SINGAPORE - A laboratory in one of Singapore's most high-tech precincts is the last place you would expect to be serenaded by the great Austrian conductor Herbert von Karajan and the Berlin Philharmonic.
Yet on Tuesday (June 27), a recording of Richard Strauss' Don Juan was playing when The Straits Times visited the hideout of a team of scientists.
The restricted third-floor room in Fusionopolis is cramped with machines festooned with dials and knobs with wires snaking in all directions.
The team is led by 49-year-old Dr Yao Kui from the Agency for Science, Technology and Research's (A*Star) Institute of Materials Research and Engineering.
They have been working on a window-mounted sheet of transparent film that plays music and blocks unwanted noise.
It is the gestating fruit of a collaboration between A*Star, the Housing Board (HDB) and the National Environment Agency.
HDB said noise is a common problem in city environments and it works with academics and the private sector to find ways of using technology to enhance residents' quality of life in housing estates.
HDB added that if the technology looks promising from both the technical and financial standpoints, it may study the possibility of implementing it on a wider scale.
Unlike regular speakers, which are set in motion by electromagnets, the A*Star contraption is piezoelectric - it moves in response to changes in electrical voltage.
Made of a polymer strengthened with transparent lamination, its powers go beyond making music: it also cuts out unwanted noise, using the same principle as noise-cancelling headphones.
Sound consists of waves that oscillate rapidly between low and high pressure.
A signal processor measures these waves 50,000 times a second, analyses them automatically, and commands the speakers to produce similar waves but with one crucial difference.
The high-pressure parts of the speaker's waves coincide with the low-pressure parts of the noise and vice versa, a process that does what it is called - destructive interference.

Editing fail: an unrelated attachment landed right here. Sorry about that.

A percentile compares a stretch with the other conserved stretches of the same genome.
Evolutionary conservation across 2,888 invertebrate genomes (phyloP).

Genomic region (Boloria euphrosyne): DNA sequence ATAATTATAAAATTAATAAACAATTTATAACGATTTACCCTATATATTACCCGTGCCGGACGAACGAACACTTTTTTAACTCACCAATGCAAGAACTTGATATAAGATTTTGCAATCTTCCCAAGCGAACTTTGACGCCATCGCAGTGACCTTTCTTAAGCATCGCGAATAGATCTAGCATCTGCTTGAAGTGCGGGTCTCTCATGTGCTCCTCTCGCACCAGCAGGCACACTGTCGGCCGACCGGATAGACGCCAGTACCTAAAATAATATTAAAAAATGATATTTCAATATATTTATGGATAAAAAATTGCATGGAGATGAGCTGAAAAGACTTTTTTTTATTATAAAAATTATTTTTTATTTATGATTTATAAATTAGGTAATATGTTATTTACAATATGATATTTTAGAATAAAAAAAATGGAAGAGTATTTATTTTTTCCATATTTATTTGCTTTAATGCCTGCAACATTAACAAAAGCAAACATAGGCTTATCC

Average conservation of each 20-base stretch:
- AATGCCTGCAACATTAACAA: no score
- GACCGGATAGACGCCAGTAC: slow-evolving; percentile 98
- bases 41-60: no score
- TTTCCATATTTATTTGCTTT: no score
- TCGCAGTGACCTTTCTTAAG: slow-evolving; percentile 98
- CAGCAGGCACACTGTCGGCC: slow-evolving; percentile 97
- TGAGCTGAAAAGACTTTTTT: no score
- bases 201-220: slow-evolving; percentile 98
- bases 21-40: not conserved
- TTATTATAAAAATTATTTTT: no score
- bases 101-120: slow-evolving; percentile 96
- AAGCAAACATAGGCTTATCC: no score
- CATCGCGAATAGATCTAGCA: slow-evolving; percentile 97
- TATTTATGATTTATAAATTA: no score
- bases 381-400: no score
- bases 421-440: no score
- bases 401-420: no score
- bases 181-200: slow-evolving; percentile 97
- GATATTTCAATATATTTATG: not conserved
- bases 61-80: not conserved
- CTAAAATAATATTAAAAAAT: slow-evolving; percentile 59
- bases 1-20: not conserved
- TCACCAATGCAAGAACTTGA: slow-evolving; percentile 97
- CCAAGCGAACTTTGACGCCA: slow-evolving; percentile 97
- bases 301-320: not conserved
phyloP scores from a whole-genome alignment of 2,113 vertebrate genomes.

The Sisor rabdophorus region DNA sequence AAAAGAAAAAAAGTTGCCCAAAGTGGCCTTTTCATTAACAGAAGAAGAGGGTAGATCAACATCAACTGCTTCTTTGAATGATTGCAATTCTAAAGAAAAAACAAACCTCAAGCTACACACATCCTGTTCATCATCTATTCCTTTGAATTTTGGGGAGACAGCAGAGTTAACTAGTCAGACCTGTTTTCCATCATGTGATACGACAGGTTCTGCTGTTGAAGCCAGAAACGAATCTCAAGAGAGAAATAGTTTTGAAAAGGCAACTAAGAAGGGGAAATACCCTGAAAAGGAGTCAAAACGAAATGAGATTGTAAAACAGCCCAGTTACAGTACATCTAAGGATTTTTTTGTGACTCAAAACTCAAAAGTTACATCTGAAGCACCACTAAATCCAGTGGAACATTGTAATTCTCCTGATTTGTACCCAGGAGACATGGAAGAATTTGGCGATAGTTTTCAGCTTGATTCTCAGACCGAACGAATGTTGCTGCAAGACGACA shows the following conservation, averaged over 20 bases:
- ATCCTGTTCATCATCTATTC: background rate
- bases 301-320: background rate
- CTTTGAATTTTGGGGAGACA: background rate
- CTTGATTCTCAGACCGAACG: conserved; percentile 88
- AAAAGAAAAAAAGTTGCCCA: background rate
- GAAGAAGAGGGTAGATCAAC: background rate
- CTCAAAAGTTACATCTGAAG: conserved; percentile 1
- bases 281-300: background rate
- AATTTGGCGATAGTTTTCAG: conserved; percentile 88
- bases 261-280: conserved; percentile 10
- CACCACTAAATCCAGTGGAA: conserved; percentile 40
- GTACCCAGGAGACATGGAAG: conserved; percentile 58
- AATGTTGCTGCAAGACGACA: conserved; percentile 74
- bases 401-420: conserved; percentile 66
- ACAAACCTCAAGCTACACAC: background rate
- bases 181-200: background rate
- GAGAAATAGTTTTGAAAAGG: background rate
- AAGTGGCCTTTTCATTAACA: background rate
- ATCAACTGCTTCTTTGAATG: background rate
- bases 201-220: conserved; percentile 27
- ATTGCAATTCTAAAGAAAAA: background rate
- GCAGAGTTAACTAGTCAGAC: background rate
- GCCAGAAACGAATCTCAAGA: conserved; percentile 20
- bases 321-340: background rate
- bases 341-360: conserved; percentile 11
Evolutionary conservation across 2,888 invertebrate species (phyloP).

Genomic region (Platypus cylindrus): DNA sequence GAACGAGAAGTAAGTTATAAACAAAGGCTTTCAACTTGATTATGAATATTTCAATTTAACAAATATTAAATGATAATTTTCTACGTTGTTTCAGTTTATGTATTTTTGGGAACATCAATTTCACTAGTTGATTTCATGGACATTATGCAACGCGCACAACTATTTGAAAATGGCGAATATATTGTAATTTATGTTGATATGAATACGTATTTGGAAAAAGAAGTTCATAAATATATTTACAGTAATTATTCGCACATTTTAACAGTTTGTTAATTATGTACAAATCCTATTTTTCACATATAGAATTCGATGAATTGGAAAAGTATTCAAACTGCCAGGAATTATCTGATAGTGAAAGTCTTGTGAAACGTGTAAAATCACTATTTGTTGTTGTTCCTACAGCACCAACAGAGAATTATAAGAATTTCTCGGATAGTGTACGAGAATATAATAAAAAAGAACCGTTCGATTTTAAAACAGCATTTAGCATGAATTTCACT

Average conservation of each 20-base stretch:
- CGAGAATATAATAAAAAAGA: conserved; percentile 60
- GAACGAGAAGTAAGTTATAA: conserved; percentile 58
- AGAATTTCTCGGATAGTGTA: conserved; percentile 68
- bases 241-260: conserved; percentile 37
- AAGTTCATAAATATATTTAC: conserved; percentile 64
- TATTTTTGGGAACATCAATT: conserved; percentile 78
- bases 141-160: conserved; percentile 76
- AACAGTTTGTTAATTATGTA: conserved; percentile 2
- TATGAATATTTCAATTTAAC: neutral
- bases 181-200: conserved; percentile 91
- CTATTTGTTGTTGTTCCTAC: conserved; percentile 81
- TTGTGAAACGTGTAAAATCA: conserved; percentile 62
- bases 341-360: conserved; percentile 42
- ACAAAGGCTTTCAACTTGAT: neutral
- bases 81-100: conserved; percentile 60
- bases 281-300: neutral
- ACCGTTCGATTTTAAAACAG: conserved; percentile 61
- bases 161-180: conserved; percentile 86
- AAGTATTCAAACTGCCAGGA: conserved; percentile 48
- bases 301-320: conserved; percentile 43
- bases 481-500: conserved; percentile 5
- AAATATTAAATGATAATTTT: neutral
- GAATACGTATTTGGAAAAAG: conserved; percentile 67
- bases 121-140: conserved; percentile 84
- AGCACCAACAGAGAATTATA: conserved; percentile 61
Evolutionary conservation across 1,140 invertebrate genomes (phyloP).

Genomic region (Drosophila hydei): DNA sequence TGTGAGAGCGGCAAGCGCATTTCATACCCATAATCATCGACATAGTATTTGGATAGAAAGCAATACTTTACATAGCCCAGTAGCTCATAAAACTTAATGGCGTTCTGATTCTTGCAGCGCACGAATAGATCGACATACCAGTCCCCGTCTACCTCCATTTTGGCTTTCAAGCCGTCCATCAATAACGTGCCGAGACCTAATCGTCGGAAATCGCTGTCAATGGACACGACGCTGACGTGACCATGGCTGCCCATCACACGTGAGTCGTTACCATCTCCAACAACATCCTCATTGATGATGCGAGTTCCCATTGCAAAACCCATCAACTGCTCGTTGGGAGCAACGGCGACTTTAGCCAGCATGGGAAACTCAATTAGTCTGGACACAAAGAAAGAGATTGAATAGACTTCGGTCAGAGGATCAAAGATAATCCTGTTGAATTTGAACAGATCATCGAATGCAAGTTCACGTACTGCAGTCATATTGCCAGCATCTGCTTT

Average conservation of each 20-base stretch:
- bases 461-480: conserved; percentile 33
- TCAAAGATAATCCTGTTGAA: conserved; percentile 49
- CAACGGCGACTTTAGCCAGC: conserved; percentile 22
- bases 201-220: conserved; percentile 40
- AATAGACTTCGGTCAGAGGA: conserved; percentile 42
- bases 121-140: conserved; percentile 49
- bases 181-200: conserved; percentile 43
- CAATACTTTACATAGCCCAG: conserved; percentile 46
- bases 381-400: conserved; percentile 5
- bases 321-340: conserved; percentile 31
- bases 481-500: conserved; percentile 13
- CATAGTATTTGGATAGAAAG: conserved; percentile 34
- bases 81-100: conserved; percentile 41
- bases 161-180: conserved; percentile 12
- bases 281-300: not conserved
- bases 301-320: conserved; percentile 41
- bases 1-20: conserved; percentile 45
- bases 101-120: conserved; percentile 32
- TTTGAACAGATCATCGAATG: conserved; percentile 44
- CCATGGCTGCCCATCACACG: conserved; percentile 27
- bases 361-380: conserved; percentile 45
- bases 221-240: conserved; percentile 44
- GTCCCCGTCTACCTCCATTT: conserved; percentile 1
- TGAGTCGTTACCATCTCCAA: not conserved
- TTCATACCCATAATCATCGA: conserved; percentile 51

Yet the real breakthrough in the scientists' work is not this.
It is the use of two layers of windows with openings in staggered positions, channelling noise from outside through a short passageway between the layers, where it is "destroyed" by the speakers lining the windows before it can get into the room.
This allows the windows to be kept open in the tropical climate.
About 10 years ago other scientists worked on noise-cancelling windows, but the windows had to be shut to work.
Microphones at both the external and internal openings of A*Star's double-layered window feed noise data into the signal processor to enable it to make its calculations.
Dr Yao is helped by colleagues from A*Star's Institute of High Performance Computing, who run computer simulations of the system. "From the simulation we can tell theoretically what is the optimal configuration," he said.
But it is not quite there yet if you are thinking of bringing the house down with heavy bass and surround sound. The speakers do crackle and cannot be throttled up beyond the volume of background music without clipping.
Dr Yao, however, said the team's focus at the moment is not on sound quality, and that there is potential for achieving higher-fidelity sound in combination with the kind of technology already found in some flat-screen televisions with thin-film speakers.
Dr Yao pointed out that the noise-busting musical window is only at the beginning of a long journey.
"There are many factors to consider besides the technology. For example, it is more complicated than a normal window - are people willing to accept that in their homes," he said.